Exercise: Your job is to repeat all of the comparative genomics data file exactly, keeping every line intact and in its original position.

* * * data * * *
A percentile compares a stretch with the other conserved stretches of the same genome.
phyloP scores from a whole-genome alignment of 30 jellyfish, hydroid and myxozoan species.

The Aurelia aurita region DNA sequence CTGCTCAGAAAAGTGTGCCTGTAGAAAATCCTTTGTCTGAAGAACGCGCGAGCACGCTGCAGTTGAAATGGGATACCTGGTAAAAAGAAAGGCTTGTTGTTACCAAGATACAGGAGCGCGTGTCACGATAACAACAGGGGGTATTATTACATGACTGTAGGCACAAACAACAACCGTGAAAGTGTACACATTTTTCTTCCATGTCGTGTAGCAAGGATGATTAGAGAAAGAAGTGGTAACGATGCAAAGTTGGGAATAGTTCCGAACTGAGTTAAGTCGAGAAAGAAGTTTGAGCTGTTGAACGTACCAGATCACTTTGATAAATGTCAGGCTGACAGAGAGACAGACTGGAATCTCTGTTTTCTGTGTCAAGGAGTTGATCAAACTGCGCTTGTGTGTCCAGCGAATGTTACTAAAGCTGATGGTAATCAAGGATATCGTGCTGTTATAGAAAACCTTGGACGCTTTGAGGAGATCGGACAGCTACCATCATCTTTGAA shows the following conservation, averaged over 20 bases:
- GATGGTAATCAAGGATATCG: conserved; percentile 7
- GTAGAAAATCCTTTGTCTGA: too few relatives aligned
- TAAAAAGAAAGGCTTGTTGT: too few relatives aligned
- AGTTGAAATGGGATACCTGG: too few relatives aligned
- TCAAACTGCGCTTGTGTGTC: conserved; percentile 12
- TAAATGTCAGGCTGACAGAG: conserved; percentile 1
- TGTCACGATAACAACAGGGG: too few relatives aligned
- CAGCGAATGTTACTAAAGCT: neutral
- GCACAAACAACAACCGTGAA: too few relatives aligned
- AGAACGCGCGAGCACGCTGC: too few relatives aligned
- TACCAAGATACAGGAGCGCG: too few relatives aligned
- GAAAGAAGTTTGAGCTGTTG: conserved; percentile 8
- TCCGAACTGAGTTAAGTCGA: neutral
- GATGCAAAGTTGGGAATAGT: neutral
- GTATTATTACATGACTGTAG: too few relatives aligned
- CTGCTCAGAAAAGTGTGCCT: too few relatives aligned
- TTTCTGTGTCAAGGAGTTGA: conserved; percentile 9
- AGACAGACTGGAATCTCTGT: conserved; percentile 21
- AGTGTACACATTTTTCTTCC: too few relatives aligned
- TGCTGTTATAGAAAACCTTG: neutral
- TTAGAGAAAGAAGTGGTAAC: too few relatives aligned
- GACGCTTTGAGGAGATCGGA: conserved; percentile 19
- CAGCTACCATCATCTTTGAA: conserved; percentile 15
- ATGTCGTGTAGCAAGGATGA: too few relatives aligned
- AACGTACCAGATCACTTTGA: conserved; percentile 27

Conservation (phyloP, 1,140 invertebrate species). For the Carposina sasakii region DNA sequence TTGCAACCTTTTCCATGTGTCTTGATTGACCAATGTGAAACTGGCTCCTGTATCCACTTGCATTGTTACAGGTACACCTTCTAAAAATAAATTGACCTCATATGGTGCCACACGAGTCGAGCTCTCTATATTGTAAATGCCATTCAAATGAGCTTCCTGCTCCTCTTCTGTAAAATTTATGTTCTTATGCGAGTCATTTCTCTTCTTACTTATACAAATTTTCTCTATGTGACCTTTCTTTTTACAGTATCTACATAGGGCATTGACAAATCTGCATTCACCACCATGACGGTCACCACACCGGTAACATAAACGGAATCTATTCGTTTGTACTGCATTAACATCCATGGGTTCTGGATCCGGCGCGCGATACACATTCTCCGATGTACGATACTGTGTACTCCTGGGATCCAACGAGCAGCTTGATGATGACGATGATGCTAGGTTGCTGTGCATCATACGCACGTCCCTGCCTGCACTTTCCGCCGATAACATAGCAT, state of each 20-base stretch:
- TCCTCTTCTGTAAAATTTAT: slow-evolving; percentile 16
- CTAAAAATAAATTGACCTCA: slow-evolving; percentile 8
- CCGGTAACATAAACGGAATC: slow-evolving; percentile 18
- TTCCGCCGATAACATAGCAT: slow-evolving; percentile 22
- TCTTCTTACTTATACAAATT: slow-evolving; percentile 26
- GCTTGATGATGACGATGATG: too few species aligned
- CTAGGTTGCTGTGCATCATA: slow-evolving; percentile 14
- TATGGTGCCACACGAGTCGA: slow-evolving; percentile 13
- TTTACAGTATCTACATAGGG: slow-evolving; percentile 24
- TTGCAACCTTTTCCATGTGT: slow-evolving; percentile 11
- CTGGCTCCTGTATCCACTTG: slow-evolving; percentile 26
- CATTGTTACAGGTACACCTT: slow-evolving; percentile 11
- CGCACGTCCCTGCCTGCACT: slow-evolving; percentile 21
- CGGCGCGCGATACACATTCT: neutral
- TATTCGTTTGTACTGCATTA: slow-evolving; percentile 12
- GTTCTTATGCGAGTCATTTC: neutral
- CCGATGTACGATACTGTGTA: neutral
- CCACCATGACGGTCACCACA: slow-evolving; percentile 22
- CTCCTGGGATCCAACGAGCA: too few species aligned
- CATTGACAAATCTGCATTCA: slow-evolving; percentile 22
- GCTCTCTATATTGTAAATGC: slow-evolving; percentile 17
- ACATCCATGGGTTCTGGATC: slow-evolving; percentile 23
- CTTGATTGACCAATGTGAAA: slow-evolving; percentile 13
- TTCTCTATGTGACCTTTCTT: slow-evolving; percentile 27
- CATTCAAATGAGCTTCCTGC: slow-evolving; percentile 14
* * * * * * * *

A percentile compares a stretch with the other conserved stretches of the same genome.
phyloP scores from a whole-genome alignment of 30 jellyfish, hydroid and myxozoan species.

The Aurelia aurita region DNA sequence CTGCTCAGAAAAGTGTGCCTGTAGAAAATCCTTTGTCTGAAGAACGCGCGAGCACGCTGCAGTTGAAATGGGATACCTGGTAAAAAGAAAGGCTTGTTGTTACCAAGATACAGGAGCGCGTGTCACGATAACAACAGGGGGTATTATTACATGACTGTAGGCACAAACAACAACCGTGAAAGTGTACACATTTTTCTTCCATGTCGTGTAGCAAGGATGATTAGAGAAAGAAGTGGTAACGATGCAAAGTTGGGAATAGTTCCGAACTGAGTTAAGTCGAGAAAGAAGTTTGAGCTGTTGAACGTACCAGATCACTTTGATAAATGTCAGGCTGACAGAGAGACAGACTGGAATCTCTGTTTTCTGTGTCAAGGAGTTGATCAAACTGCGCTTGTGTGTCCAGCGAATGTTACTAAAGCTGATGGTAATCAAGGATATCGTGCTGTTATAGAAAACCTTGGACGCTTTGAGGAGATCGGACAGCTACCATCATCTTTGAA shows the following conservation, averaged over 20 bases:
- GATGGTAATCAAGGATATCG: conserved; percentile 7
- GTAGAAAATCCTTTGTCTGA: too few relatives aligned
- TAAAAAGAAAGGCTTGTTGT: too few relatives aligned
- AGTTGAAATGGGATACCTGG: too few relatives aligned
- TCAAACTGCGCTTGTGTGTC: conserved; percentile 12
- TAAATGTCAGGCTGACAGAG: conserved; percentile 1
- TGTCACGATAACAACAGGGG: too few relatives aligned
- CAGCGAATGTTACTAAAGCT: neutral
- GCACAAACAACAACCGTGAA: too few relatives aligned
- AGAACGCGCGAGCACGCTGC: too few relatives aligned
- TACCAAGATACAGGAGCGCG: too few relatives aligned
- GAAAGAAGTTTGAGCTGTTG: conserved; percentile 8
- TCCGAACTGAGTTAAGTCGA: neutral
- GATGCAAAGTTGGGAATAGT: neutral
- GTATTATTACATGACTGTAG: too few relatives aligned
- CTGCTCAGAAAAGTGTGCCT: too few relatives aligned
- TTTCTGTGTCAAGGAGTTGA: conserved; percentile 9
- AGACAGACTGGAATCTCTGT: conserved; percentile 21
- AGTGTACACATTTTTCTTCC: too few relatives aligned
- TGCTGTTATAGAAAACCTTG: neutral
- TTAGAGAAAGAAGTGGTAAC: too few relatives aligned
- GACGCTTTGAGGAGATCGGA: conserved; percentile 19
- CAGCTACCATCATCTTTGAA: conserved; percentile 15
- ATGTCGTGTAGCAAGGATGA: too few relatives aligned
- AACGTACCAGATCACTTTGA: conserved; percentile 27

Conservation (phyloP, 1,140 invertebrate species). For the Carposina sasakii region DNA sequence TTGCAACCTTTTCCATGTGTCTTGATTGACCAATGTGAAACTGGCTCCTGTATCCACTTGCATTGTTACAGGTACACCTTCTAAAAATAAATTGACCTCATATGGTGCCACACGAGTCGAGCTCTCTATATTGTAAATGCCATTCAAATGAGCTTCCTGCTCCTCTTCTGTAAAATTTATGTTCTTATGCGAGTCATTTCTCTTCTTACTTATACAAATTTTCTCTATGTGACCTTTCTTTTTACAGTATCTACATAGGGCATTGACAAATCTGCATTCACCACCATGACGGTCACCACACCGGTAACATAAACGGAATCTATTCGTTTGTACTGCATTAACATCCATGGGTTCTGGATCCGGCGCGCGATACACATTCTCCGATGTACGATACTGTGTACTCCTGGGATCCAACGAGCAGCTTGATGATGACGATGATGCTAGGTTGCTGTGCATCATACGCACGTCCCTGCCTGCACTTTCCGCCGATAACATAGCAT, state of each 20-base stretch:
- TCCTCTTCTGTAAAATTTAT: slow-evolving; percentile 16
- CTAAAAATAAATTGACCTCA: slow-evolving; percentile 8
- CCGGTAACATAAACGGAATC: slow-evolving; percentile 18
- TTCCGCCGATAACATAGCAT: slow-evolving; percentile 22
- TCTTCTTACTTATACAAATT: slow-evolving; percentile 26
- GCTTGATGATGACGATGATG: too few species aligned
- CTAGGTTGCTGTGCATCATA: slow-evolving; percentile 14
- TATGGTGCCACACGAGTCGA: slow-evolving; percentile 13
- TTTACAGTATCTACATAGGG: slow-evolving; percentile 24
- TTGCAACCTTTTCCATGTGT: slow-evolving; percentile 11
- CTGGCTCCTGTATCCACTTG: slow-evolving; percentile 26
- CATTGTTACAGGTACACCTT: slow-evolving; percentile 11
- CGCACGTCCCTGCCTGCACT: slow-evolving; percentile 21
- CGGCGCGCGATACACATTCT: neutral
- TATTCGTTTGTACTGCATTA: slow-evolving; percentile 12
- GTTCTTATGCGAGTCATTTC: neutral
- CCGATGTACGATACTGTGTA: neutral
- CCACCATGACGGTCACCACA: slow-evolving; percentile 22
- CTCCTGGGATCCAACGAGCA: too few species aligned
- CATTGACAAATCTGCATTCA: slow-evolving; percentile 22
- GCTCTCTATATTGTAAATGC: slow-evolving; percentile 17
- ACATCCATGGGTTCTGGATC: slow-evolving; percentile 23
- CTTGATTGACCAATGTGAAA: slow-evolving; percentile 13
- TTCTCTATGTGACCTTTCTT: slow-evolving; percentile 27
- CATTCAAATGAGCTTCCTGC: slow-evolving; percentile 14